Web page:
Acute myeloid leukemia (AML) is a heterogenous disease associated with multiple chromosomal abnormalities and gene mutations. This diversity contributes to differential responses to chemotherapy regimens, and consequently survival rates, meaning treating AML presents a challenge for clinicians. 1Current treatment protocols for AML involve induction chemotherapy, usually cytarabine and an anthracycline, followed by consolidation for favorable-risk patients or allogeneic hematopoietic stem cell transplant (allo-HSCT) for adverse-risk patients. 2Allo-HSCT is potentially curative in eligible patients, but many patients are unable to receive transplants due to existing comorbidities, a lack of suitable donor, or the risk of complications. 3
Over the last two decades, few drugs have been approved for the treatment of AML, however increased understanding of the leukemic genome has allowed the development of targeted therapeutic agents. 2,3Between April 2017 and November 2018, eight new drugs in various different classes were approved, including: enasidenib, ivosidenib, midostaurin, glasdegib, venetoclax, and gilteritinib. 4An overview of mutations that can be targeted in AML is available on the AML Global Portal (AGP).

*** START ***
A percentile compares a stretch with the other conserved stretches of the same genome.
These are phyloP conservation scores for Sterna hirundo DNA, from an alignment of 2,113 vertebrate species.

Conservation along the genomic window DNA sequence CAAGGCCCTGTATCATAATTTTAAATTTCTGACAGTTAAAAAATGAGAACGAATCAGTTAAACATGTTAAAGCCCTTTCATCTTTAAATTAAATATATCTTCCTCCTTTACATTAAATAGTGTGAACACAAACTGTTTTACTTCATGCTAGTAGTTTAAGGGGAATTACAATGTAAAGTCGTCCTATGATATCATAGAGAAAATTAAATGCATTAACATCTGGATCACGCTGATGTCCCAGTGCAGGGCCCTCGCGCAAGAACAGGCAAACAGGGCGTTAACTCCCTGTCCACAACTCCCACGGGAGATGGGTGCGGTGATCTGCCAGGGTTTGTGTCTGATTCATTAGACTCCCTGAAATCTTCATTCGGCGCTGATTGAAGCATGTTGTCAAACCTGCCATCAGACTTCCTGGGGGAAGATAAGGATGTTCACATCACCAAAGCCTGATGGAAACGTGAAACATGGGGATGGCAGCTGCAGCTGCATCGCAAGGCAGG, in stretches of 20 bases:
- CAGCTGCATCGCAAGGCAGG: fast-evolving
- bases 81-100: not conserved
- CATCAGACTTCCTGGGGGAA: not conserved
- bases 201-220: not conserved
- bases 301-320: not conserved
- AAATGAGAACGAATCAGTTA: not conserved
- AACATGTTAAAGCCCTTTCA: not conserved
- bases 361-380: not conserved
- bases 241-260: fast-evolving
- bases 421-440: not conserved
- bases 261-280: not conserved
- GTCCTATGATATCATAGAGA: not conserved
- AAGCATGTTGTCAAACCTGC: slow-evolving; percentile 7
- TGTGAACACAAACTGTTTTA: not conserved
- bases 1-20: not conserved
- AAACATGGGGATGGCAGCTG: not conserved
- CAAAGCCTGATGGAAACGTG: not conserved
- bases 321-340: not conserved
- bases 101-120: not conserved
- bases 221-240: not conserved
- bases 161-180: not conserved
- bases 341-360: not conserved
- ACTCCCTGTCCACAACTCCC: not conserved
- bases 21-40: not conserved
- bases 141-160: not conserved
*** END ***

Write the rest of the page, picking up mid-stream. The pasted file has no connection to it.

Some of these targeted agents are being investigated in novel combination therapies, as different lines of AML treatment, and some as monotherapy compared to standard chemotherapy. This article provides a summary of AGP content relating to novel agent-containing combinations to date and introduces the new editorial theme of ‘Novel combination therapies using targeted agents.’
Expert opinions: What are targeted therapies and how might they impact the treatment of AML?
The AGP were pleased to speak to Andrew Weiduring the European School of Haematology(ESH) Translational Research Conference on AML, 2019, about how targeted therapies will be used in the future treatment of AML. In this interview, available below, Andrew Wei discusses whether these targeted agents should be used in combination or sequentially.